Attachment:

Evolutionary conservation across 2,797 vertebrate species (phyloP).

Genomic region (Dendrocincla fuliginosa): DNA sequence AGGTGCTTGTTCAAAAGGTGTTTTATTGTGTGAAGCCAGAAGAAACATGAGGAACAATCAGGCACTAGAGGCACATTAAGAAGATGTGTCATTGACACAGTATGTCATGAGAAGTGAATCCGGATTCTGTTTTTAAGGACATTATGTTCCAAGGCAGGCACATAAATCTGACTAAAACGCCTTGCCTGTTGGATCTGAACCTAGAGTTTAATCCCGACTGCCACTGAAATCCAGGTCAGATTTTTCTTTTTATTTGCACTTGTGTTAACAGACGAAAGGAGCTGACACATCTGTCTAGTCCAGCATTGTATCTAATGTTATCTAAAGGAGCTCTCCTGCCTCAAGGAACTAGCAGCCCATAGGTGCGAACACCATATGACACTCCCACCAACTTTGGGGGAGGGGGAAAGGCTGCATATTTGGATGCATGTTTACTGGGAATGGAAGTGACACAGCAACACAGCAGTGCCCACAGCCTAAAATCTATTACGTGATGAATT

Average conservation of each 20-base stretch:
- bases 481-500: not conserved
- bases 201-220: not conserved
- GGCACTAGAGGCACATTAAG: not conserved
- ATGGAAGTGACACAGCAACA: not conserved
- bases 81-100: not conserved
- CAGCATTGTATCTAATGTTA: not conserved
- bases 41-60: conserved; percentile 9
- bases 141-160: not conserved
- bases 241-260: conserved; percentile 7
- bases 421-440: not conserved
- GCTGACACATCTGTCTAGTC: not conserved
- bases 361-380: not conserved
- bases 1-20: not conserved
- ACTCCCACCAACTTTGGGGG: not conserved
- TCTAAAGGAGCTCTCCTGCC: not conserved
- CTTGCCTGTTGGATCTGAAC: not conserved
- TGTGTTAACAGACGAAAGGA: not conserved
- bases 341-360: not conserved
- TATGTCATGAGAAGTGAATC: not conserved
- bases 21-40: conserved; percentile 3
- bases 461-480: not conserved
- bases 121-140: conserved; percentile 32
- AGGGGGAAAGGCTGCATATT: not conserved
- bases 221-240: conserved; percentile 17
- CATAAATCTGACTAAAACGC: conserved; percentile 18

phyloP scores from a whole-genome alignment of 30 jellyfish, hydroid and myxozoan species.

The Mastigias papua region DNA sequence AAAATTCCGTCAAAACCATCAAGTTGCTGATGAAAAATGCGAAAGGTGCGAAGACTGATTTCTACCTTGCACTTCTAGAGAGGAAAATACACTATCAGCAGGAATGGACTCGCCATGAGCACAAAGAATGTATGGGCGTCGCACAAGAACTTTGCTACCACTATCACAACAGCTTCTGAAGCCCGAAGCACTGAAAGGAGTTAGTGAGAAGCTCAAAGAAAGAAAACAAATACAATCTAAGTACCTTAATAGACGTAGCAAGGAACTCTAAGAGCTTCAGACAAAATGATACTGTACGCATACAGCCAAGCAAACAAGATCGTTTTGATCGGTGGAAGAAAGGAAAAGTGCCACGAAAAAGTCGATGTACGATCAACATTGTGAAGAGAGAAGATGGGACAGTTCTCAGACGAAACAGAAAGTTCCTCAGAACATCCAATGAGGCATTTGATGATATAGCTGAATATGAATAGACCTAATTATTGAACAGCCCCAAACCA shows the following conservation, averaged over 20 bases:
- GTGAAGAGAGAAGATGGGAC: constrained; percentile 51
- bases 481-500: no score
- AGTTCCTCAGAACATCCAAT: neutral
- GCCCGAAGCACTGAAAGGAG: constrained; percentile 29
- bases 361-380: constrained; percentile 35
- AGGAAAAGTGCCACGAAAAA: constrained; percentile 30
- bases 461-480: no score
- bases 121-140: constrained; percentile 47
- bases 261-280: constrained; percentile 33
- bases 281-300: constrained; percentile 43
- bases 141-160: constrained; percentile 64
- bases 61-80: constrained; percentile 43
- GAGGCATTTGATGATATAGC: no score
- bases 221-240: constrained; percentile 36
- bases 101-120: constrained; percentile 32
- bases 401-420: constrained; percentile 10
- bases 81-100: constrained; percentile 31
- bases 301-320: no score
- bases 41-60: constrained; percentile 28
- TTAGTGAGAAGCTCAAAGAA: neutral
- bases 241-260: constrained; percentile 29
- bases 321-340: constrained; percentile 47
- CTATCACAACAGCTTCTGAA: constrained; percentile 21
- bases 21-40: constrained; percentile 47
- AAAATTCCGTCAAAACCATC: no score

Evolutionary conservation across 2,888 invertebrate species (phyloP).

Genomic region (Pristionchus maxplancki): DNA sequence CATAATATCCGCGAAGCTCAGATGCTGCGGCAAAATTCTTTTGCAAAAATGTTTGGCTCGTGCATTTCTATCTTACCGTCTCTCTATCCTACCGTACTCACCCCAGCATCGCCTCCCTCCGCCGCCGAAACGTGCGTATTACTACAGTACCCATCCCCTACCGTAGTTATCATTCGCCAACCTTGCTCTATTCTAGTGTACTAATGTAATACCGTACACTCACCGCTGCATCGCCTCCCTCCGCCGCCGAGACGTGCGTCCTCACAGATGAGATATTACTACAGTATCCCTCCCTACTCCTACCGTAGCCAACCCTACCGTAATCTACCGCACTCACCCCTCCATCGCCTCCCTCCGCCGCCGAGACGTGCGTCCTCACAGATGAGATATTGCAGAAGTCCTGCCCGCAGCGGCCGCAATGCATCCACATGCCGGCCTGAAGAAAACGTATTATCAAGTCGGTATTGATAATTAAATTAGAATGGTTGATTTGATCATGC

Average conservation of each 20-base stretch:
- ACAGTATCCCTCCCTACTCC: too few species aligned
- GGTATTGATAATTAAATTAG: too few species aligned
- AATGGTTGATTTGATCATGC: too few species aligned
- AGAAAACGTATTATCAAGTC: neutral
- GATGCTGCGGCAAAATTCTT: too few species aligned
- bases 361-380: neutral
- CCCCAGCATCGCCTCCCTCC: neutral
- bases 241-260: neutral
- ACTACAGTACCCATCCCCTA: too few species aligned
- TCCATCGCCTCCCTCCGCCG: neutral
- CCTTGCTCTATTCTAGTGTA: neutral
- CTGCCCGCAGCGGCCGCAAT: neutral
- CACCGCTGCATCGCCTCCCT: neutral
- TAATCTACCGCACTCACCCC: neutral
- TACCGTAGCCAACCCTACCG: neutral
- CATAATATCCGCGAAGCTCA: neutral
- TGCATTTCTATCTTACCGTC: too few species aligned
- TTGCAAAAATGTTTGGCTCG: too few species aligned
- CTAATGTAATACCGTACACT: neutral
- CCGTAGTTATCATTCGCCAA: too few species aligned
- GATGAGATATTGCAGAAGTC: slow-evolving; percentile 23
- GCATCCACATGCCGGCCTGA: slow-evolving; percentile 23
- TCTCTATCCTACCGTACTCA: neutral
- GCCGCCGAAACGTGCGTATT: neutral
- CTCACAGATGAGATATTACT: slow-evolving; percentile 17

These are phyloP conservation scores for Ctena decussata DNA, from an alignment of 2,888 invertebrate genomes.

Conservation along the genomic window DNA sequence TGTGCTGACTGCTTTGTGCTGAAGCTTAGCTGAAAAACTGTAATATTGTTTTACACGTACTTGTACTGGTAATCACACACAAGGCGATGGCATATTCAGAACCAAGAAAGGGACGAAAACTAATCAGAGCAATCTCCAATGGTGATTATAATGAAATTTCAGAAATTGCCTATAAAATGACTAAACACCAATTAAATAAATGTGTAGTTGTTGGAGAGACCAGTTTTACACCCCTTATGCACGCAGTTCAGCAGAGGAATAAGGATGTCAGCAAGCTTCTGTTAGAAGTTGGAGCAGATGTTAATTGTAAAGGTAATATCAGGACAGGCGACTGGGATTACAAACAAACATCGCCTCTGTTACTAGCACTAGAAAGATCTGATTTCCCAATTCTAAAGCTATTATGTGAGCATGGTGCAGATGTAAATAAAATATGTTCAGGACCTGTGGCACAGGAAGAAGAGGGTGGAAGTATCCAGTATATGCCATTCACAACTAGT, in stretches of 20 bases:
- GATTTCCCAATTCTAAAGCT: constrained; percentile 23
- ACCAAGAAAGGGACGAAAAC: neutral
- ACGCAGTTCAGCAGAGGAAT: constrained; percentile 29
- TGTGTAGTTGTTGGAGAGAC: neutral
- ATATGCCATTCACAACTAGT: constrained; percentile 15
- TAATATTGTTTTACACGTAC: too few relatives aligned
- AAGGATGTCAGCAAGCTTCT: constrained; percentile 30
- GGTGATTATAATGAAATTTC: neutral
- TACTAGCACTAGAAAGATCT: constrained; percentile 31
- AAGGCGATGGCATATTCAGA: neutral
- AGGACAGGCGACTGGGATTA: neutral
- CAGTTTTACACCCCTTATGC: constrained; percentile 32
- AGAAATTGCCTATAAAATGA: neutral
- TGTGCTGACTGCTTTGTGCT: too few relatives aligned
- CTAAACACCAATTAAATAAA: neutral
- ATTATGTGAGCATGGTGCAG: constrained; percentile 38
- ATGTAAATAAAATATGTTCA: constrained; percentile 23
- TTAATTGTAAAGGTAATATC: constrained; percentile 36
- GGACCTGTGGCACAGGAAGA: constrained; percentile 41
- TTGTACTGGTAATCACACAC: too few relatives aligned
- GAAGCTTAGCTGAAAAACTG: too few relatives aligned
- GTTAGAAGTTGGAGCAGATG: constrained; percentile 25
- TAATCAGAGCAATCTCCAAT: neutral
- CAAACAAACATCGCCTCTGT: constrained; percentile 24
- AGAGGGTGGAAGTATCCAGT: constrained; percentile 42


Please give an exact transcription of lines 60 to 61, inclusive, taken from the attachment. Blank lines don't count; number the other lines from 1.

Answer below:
- GGTATTGATAATTAAATTAG: too few species aligned
- AATGGTTGATTTGATCATGC: too few species aligned